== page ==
print Print

Arborvitae, Emerald Thuja occidentalis 'Emerald'

Emerald Arborvitae - Thuja occidentalis 'Emerald'
+More Photos

Shimmering emerald green foliage. Great for hedges or screens. Narrow, pyramidal form. Attractive in all seasons. Plant 2'-3' apart for a screen.

Pricing Information

Click icons for more information.

Show All | Hide All

Zones 3 - 7 Zones 3 - 7
Hardiness Zones 3 - 7
The Emerald Arborvitae can be expected to grow in the zones shown in color in the arborday.org zone map. View Map
Evergreen Evergreen
Type of tree
Evergreens
10' - 15' High 10' - 15' High
Mature Height
The Emerald Arborvitae grows to be 10' - 15' feet in height.
3' - 4' Spread 3' - 4' Spread
Mature Spread
The Emerald Arborvitae has a spread of about 3' - 4' at full maturity.
Slow Growth Slow Growth
Growth Rate
This tree grows at a slow growth rate. More about this.
Full Sun Full Sun
Sun
This arborvitae does well in full sun, partial shade.
Various Soils Various Soils
Soil
The Emerald Arborvitae grows in acidic, loamy, rich, sandy, silty loam, well drained soils.
Pyramidal Shape Pyramidal Shape
Shape
This arborvitae has pyramidal shape.
Attributes

A dense, narrow pyramidal tree with short ascending branches to the ground which end in flat, spreading, horizontal sprays; usually one trunk, but multiple trunks may occur. Useful as a specimen or accent, good for hedges, shelter-belts, commonly used as a foundation plant. Requires deep, well-drained soil; thrives in marshy loam; needs full sun; tolerant of pruning and limestone soils. Once established, will take considerable heat and drought.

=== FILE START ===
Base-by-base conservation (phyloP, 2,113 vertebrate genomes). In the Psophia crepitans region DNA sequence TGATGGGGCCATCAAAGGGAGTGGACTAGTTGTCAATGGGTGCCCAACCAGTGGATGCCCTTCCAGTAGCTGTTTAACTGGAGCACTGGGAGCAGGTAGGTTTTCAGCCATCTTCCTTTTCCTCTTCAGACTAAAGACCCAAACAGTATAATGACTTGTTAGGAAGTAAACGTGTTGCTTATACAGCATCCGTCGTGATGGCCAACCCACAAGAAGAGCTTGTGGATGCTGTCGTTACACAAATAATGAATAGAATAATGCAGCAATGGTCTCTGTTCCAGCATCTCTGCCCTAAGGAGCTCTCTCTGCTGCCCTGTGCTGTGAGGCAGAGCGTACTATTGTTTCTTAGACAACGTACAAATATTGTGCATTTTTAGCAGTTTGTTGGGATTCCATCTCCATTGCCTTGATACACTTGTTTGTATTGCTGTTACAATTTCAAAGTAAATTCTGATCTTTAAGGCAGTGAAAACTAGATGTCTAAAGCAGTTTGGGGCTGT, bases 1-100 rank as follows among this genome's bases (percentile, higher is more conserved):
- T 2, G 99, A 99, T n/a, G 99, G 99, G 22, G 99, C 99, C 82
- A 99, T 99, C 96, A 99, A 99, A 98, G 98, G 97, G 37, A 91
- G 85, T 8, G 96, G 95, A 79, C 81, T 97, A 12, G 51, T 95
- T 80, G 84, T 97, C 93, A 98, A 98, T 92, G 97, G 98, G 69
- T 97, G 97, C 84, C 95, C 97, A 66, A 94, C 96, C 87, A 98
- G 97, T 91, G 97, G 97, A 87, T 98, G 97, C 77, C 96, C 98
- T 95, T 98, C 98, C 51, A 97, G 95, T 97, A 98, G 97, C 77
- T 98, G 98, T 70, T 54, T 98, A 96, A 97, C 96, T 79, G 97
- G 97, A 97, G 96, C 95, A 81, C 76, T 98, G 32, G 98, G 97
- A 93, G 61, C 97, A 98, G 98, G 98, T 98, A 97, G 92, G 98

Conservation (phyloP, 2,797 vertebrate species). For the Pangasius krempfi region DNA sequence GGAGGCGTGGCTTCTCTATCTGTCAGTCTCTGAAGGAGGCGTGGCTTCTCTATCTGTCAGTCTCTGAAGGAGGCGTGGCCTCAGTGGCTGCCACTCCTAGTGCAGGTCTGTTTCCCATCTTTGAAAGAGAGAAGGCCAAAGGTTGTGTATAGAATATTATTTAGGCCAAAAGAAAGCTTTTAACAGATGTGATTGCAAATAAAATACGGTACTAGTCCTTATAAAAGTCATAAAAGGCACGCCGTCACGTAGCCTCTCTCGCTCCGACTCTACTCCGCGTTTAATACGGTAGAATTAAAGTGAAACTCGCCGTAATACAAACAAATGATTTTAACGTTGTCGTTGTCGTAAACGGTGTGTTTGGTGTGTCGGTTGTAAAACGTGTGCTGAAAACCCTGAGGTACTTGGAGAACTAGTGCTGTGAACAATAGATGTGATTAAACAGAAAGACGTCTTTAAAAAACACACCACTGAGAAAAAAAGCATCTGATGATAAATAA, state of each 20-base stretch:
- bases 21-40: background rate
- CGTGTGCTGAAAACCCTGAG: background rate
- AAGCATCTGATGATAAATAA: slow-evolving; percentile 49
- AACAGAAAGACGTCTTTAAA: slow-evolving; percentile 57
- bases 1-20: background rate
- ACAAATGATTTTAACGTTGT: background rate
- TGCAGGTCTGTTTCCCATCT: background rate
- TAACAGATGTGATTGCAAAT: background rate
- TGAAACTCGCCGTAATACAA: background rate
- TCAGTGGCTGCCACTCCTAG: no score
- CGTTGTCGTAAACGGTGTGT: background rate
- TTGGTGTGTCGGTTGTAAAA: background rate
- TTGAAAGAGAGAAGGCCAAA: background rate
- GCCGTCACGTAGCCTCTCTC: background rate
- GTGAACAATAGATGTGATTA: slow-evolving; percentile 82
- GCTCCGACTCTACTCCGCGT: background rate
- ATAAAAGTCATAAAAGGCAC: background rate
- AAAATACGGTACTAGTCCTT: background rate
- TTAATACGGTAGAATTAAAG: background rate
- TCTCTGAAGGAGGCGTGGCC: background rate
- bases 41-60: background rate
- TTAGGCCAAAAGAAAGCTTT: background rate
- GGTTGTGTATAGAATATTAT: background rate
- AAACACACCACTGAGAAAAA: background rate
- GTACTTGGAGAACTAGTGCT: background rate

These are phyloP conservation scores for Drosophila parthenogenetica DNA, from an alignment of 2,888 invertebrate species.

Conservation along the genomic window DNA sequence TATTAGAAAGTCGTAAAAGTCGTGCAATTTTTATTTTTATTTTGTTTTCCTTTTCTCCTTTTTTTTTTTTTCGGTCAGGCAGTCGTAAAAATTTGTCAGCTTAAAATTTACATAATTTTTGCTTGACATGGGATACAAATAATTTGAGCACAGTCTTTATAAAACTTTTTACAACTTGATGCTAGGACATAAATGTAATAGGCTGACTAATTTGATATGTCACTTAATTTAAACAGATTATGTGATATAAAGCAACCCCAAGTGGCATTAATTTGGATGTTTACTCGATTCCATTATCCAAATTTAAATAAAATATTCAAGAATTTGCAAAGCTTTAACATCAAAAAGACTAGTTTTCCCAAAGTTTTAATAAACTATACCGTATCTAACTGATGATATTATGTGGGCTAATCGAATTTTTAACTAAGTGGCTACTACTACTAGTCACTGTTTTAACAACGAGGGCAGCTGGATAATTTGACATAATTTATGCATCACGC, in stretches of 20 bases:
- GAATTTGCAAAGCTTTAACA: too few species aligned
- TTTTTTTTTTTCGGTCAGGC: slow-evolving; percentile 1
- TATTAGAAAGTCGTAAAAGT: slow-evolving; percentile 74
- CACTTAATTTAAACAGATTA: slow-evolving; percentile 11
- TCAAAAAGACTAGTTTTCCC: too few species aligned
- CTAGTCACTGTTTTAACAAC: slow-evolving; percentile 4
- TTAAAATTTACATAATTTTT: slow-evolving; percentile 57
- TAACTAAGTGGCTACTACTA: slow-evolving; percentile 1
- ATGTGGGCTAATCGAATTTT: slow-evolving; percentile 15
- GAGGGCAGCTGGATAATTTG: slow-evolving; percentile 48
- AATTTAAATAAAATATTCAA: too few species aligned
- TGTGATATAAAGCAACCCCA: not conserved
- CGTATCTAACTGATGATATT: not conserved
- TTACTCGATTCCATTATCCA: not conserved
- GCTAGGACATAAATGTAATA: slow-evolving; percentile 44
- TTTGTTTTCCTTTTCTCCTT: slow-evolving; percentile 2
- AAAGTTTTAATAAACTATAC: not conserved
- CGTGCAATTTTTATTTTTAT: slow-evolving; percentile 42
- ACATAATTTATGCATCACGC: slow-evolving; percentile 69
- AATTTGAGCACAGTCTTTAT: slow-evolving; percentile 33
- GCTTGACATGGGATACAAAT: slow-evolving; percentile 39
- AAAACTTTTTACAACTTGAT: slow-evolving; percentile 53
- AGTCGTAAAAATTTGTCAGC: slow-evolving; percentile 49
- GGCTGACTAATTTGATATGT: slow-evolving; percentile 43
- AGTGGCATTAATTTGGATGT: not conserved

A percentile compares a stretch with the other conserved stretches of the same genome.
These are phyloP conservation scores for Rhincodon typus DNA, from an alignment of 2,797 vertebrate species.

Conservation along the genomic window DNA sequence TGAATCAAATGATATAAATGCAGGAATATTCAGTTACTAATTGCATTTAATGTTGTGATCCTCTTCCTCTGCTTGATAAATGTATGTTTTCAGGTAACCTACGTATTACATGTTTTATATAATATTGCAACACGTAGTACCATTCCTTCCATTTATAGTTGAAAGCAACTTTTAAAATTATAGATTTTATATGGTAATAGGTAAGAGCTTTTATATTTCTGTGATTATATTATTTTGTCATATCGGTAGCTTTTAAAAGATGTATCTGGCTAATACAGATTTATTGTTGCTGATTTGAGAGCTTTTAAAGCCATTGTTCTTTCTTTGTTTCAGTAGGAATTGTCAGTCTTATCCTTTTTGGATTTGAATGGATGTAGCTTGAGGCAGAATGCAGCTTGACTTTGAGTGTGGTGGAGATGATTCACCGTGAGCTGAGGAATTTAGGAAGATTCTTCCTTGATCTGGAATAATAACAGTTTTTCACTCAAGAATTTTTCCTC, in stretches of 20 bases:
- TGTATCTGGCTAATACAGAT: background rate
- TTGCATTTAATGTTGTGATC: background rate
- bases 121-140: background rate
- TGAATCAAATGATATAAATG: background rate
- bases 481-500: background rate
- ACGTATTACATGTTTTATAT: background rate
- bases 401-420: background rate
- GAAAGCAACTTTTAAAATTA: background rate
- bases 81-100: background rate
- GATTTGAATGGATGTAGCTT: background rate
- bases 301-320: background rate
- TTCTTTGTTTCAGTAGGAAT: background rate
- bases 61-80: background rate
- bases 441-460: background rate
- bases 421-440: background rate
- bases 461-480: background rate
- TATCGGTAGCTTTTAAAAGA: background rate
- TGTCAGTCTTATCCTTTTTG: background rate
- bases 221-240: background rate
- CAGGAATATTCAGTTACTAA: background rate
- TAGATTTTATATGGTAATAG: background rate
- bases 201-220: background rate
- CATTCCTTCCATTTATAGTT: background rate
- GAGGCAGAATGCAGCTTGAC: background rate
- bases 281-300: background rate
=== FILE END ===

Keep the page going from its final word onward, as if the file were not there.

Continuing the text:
Description

Shimmering emerald green foliage. Great for hedges or screens. Narrow, pyramidal form. Attractive in all seasons.

History/Lore/Use

The name arborvitae, is a Latin form of the French, "l'arbre de vie," which means, "tree of life." Linnaeus, the Swedish botanist who assigned the Latin name to this species, picked up on other traits. The genus name, Thuja, is from a Greek word for perfume. Squeezing the evergreen leaves releases an aroma that is nothing less than nature's perfume.

The native North American tree, America Arborvitae (Thuja occidentalis), was useful in early canoes and medicines and became the first North American tree to be introduced to Europe. The specific name, occidentalis, means "west," the direction from Sweden where this tree was discovered.

Leaves

Bright, lustrous green foliage that does not discolor in winter like other arborvitae.